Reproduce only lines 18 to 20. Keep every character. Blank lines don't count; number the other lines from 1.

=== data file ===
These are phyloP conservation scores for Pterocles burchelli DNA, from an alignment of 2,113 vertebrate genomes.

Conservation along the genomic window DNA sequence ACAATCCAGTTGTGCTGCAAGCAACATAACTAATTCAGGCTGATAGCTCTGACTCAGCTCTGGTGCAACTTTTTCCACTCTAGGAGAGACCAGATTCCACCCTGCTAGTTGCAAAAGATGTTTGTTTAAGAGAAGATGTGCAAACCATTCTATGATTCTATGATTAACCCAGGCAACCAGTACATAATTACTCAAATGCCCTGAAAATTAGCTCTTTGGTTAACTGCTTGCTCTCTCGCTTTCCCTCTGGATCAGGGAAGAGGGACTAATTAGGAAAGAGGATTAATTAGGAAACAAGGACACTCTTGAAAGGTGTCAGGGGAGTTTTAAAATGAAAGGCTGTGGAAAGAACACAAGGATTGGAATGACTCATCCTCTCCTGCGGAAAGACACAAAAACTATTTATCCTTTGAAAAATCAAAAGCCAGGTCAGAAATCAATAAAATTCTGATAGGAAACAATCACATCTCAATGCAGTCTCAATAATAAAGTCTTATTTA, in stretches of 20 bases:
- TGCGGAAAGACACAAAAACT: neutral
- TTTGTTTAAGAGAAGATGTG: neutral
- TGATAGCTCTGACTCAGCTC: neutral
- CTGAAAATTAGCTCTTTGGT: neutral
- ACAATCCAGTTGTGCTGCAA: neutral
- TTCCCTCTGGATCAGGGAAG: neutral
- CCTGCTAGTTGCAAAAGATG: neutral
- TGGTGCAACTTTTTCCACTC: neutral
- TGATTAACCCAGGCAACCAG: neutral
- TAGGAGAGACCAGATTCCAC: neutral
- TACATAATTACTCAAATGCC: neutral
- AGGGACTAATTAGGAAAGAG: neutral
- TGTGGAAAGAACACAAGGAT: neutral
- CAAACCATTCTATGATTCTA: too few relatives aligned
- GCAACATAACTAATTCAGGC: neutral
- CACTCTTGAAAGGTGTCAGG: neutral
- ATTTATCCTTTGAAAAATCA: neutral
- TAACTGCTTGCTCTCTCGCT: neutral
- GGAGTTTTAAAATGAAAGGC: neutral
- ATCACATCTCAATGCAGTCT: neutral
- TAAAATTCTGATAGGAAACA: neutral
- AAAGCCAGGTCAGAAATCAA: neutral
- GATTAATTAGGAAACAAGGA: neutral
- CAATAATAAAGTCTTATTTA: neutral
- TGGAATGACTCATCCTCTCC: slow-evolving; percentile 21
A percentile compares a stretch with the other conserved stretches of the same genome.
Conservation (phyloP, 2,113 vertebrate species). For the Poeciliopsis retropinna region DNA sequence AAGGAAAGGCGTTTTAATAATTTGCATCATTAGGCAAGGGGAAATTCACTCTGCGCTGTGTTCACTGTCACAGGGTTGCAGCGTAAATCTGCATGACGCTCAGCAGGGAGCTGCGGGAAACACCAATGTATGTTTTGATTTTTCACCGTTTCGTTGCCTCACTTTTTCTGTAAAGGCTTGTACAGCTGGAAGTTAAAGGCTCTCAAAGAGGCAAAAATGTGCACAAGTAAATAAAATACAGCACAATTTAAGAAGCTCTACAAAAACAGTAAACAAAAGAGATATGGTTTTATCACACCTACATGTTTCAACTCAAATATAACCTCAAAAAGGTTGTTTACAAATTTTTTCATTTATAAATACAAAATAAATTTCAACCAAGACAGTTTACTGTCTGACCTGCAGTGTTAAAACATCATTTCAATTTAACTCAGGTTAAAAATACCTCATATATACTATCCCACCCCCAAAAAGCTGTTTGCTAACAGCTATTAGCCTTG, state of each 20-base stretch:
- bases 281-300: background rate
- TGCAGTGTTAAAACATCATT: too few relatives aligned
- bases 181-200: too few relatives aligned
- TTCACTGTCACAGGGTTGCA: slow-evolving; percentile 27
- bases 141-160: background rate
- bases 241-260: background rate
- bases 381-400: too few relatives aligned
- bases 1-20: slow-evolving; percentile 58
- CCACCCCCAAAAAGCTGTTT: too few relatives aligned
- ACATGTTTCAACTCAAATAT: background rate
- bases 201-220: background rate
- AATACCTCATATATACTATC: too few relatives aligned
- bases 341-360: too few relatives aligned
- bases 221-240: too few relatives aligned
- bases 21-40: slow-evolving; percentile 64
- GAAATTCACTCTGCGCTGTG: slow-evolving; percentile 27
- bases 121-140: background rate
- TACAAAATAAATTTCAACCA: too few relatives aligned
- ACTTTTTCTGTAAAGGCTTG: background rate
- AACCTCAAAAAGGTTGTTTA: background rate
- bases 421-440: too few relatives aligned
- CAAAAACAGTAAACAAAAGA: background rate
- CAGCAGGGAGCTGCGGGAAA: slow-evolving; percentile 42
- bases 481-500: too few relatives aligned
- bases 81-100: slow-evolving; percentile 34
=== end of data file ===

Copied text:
- CACTCTTGAAAGGTGTCAGG: neutral
- ATTTATCCTTTGAAAAATCA: neutral
- TAACTGCTTGCTCTCTCGCT: neutral